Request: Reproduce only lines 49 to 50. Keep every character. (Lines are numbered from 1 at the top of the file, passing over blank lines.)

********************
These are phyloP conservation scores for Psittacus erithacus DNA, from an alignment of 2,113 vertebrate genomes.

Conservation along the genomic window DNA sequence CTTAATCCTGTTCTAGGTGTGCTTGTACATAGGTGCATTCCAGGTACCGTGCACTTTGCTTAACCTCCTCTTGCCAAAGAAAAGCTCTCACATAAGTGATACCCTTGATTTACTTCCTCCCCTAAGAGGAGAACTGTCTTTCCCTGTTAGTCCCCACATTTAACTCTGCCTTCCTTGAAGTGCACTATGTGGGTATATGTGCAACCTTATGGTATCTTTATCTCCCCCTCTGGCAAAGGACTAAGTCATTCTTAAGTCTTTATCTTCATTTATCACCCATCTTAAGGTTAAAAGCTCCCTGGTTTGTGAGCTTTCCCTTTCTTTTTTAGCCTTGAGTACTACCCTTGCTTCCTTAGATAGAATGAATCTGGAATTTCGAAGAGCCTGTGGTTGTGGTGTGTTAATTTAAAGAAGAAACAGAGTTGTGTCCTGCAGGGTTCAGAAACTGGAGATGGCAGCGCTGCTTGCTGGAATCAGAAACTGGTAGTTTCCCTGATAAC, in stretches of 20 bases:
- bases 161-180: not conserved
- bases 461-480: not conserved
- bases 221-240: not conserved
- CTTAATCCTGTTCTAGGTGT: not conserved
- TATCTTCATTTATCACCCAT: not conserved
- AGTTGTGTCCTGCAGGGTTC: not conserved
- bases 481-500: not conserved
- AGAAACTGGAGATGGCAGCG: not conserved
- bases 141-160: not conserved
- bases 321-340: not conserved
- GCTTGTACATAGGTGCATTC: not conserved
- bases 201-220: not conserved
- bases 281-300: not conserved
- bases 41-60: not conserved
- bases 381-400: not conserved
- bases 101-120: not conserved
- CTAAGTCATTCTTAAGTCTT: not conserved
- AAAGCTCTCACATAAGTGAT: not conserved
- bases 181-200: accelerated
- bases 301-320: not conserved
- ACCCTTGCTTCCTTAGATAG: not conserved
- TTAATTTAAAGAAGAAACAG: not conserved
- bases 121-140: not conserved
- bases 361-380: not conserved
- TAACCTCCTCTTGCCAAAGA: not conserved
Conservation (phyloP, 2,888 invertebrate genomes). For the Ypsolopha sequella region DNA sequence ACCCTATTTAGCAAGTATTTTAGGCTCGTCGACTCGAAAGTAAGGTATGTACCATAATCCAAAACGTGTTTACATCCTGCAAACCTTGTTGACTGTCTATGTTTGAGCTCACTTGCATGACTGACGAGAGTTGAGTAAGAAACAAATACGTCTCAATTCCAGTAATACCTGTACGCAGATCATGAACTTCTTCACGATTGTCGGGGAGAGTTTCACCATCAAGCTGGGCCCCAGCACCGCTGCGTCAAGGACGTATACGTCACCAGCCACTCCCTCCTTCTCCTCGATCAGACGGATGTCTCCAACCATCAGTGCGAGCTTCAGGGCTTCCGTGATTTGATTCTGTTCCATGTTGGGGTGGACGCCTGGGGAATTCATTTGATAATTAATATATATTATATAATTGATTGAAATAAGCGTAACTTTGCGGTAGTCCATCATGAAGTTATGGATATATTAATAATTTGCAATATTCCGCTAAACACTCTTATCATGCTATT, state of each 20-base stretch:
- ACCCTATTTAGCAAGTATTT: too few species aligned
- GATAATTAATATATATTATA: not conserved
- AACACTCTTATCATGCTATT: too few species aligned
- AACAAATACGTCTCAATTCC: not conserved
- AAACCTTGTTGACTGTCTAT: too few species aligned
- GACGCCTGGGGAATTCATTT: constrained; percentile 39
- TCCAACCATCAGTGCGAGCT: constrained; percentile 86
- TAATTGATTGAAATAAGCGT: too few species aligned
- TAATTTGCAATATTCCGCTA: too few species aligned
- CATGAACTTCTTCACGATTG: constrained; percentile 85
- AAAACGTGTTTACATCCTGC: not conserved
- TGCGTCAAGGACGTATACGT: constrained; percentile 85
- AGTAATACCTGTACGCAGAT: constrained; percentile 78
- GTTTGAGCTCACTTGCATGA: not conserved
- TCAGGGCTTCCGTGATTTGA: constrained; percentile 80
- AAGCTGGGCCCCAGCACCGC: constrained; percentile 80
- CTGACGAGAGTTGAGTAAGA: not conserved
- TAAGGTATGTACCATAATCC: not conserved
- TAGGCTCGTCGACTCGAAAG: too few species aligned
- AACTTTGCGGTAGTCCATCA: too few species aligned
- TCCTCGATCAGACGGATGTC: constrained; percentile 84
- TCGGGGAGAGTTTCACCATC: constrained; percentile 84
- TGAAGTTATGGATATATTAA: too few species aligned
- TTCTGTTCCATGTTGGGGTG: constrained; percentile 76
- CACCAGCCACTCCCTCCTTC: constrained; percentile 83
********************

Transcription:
- TCCTCGATCAGACGGATGTC: constrained; percentile 84
- TCGGGGAGAGTTTCACCATC: constrained; percentile 84